The good times are coming back for the recreational vehicle industry.
As reported by the Goshen News, speakers at the RV Power Breakfast Thursday (May 9) morning contended that while the industry is still far below its output of the pre-recession years, growth has occurred in the past two years and is expected to continue through the end of 2013.
“We had some good times back in the 70s,” said Robert M. “Mac” Bryan, Recreational Vehicle Industry Association (RVIA) vice president of administration while he stood in front of a screen full of numbers recounting the historic ups and downs of the industry. But all the recent numbers are moving upwards.
RV shipments from manufacturers were 353,400 units in pre-recession 2007, then dropped to 165,700 units by 2009. Since then the industry has had steady growth, with gains each year through 2012. When 2012 ended, 285,900 units had been shipped. The RVIA forecast for this year’s shipments is 307,300 units.
The North American demographics favor the RV industry, Bryan said. Based on historical data there are 8.9 million RVs in use now and there should be about 11 million RVs in use by the end of the decade. To reach that milestone the industry will have to produce about 350,000 units on average each year, he said.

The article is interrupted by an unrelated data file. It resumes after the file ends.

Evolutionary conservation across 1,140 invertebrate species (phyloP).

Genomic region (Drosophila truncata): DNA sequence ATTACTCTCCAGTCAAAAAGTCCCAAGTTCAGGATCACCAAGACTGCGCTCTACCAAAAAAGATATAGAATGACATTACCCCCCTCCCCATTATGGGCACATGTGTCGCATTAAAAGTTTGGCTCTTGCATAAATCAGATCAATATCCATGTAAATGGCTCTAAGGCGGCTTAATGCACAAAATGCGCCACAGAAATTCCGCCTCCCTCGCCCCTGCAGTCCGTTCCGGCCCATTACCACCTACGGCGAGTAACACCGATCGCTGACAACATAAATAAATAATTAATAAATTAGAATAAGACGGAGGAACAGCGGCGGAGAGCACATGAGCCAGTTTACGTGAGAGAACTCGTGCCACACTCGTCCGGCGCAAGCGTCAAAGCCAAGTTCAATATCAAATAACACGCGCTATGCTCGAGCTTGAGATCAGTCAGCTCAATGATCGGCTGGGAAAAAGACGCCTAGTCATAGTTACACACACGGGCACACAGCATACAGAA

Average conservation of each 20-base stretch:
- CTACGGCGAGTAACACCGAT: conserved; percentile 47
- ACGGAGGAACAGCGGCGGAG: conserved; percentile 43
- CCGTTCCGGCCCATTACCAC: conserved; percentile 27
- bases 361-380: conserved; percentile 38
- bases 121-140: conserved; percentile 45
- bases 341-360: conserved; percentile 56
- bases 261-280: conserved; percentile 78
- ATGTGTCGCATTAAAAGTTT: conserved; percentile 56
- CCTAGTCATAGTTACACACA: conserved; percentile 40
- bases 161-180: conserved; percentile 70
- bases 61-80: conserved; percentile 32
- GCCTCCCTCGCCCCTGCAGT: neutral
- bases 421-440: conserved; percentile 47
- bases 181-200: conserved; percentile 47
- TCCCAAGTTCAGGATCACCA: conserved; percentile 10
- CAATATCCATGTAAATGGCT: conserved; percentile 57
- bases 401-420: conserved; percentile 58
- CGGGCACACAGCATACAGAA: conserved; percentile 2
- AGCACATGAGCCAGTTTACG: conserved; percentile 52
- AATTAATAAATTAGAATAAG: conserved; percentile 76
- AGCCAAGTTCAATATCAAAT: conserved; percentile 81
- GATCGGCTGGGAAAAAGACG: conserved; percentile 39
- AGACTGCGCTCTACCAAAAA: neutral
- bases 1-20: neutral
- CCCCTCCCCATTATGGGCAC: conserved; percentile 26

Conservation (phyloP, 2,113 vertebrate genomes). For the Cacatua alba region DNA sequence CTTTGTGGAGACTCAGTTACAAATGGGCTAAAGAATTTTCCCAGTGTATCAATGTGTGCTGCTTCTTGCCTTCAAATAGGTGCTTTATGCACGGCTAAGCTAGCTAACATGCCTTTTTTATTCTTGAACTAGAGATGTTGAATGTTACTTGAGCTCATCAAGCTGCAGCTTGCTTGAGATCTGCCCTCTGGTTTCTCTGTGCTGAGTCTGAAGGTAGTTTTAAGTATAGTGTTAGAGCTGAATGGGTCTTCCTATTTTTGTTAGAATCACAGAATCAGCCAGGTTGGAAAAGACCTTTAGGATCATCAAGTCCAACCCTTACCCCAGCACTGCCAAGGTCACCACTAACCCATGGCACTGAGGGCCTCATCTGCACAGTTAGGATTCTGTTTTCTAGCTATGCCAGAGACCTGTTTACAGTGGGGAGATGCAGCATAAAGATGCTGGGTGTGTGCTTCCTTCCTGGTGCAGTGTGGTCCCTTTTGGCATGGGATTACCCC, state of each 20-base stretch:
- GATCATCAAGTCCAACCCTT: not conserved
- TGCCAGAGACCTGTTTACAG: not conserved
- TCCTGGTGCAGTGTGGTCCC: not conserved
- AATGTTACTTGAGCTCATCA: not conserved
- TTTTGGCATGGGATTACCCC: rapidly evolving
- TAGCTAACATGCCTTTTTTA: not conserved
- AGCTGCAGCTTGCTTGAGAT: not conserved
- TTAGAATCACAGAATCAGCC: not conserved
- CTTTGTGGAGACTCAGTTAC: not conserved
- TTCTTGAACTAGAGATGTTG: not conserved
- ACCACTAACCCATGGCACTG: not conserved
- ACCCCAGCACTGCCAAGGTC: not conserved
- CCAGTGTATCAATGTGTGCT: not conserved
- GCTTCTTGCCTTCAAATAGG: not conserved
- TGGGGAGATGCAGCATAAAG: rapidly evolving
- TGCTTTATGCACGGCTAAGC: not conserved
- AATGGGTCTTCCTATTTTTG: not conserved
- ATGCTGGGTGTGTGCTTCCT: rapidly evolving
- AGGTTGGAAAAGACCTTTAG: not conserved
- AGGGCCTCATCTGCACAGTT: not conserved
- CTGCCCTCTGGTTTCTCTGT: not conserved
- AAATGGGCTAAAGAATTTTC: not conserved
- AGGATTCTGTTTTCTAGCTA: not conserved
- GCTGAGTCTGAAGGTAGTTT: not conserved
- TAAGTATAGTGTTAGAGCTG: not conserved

Reflection on hard times
“With creativity and imagination, there is no limits to the amount of RVs that can be sold in the next decade,” he told the industry leaders. “And I see no lack of either in this room.”
But there most likely were fewer RV members at the breakfast than would have been attending in the past. Richard Coon, RVIA president, said that in 2008 the trade organization had 555 member companies. Membership was 410 members in 2013.
That decline of 26% is due to the recession and the resulting consolidation and winnowing that occurred.
“Since 2008, 53 companies have gone away,” Coon said of the industry. Eight of those RV companies were absorbed by others. He said only one company quit the organization during the recession and has not rejoined.
A positive trend is that there have been 23 new RV-related companies created in recent years, Coon said.
Always a preacher of the RV gospel, Coon was a strong advocate before, during and now after the recession for the RV lifestyle and the quality of products produced.
Even during the height of the recession, the travel trailer segment of the industry remained strong, according to Coon and in 2012 that segment was still solid.
And, consumers can find a travel trailer bargain.
“The price of a conventional trailer is almost the same as it was 15 years ago, but the product is better,” Coon said. “That is a real tribute to the people in the room.”
To read the entire article in the Goshen News click here.